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ERIC Number: ED057377
Record Type: RIE
Publication Date: 1971-Sep
Pages: 8
Abstractor: N/A
Reference Count: 0
Psychological and Social Factors in Fertility in the Early Years of Marriage: An Exploratory Longitudinal Study.
Claudy, John G.; Richards, James M., Jr.
Project TALENT, a 20 year, national longitudinal study of the development of youth in to adults, is described. Begun in 1960, only the 5 year follow-up data is currently available. As part of the overall project, an exploratory study is in progress to examine factors which might influence the development of ideal or desired family size preferences and, after marriage, the onset of childbearing and the spacing of children. Early findings tend to support generally-held ideas about these factors. Girls who marry early and have more children by 5 years after high school tend to: (1) to be less intelligent; (2) come from lower socioeconomic status homes; (3) date and go steady more often; (4) have parents with lower levels of education; and (5) expect to marry earlier and obtain less education that those who marry later. Overall, the correlation coefficients are low, suggesting the inadequacy of utilizing psychological and social factors for understanding what determines a girl's age at marriage as well as the size of her family. (TL)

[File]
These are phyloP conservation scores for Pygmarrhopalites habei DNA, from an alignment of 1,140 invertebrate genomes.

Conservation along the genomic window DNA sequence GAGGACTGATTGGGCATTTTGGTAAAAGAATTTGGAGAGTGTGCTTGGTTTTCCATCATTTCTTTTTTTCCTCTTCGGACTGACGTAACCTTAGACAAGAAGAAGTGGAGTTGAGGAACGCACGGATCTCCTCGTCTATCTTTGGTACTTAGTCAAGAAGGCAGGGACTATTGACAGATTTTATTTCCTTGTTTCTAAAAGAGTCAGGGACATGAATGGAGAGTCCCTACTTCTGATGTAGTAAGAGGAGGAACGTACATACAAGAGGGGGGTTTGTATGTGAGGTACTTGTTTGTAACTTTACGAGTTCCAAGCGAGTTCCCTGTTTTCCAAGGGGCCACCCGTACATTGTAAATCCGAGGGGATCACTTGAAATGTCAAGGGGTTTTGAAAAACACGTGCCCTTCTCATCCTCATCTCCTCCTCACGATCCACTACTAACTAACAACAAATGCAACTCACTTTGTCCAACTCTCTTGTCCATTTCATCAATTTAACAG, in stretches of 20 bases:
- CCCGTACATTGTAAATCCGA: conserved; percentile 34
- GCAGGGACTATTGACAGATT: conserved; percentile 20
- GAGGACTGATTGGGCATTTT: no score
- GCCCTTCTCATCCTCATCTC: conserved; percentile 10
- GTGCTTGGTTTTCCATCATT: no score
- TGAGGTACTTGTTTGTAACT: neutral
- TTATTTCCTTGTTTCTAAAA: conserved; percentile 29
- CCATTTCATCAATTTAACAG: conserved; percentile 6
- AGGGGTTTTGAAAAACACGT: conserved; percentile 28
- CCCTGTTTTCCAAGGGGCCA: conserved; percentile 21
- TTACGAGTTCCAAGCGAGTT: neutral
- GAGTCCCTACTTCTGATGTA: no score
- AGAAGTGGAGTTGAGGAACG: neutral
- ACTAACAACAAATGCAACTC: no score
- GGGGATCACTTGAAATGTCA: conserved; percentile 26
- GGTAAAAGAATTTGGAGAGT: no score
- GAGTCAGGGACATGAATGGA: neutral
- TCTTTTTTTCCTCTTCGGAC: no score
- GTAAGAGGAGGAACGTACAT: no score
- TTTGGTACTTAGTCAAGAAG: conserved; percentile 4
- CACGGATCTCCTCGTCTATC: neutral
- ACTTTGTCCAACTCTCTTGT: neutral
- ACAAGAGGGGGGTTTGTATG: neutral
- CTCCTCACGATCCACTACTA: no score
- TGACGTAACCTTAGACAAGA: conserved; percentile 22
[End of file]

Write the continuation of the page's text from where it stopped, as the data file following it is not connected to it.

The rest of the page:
Publication Type: N/A
Education Level: N/A
Audience: N/A
Language: N/A
Sponsor: N/A
Authoring Institution: American Institutes for Research in the Behavioral Sciences, Palo Alto, CA.
Identifiers: Project TALENT
Note: Paper presented at Annual Convention of the American Psychological Association (79th, Washington, D. C., September 3-7, 1971)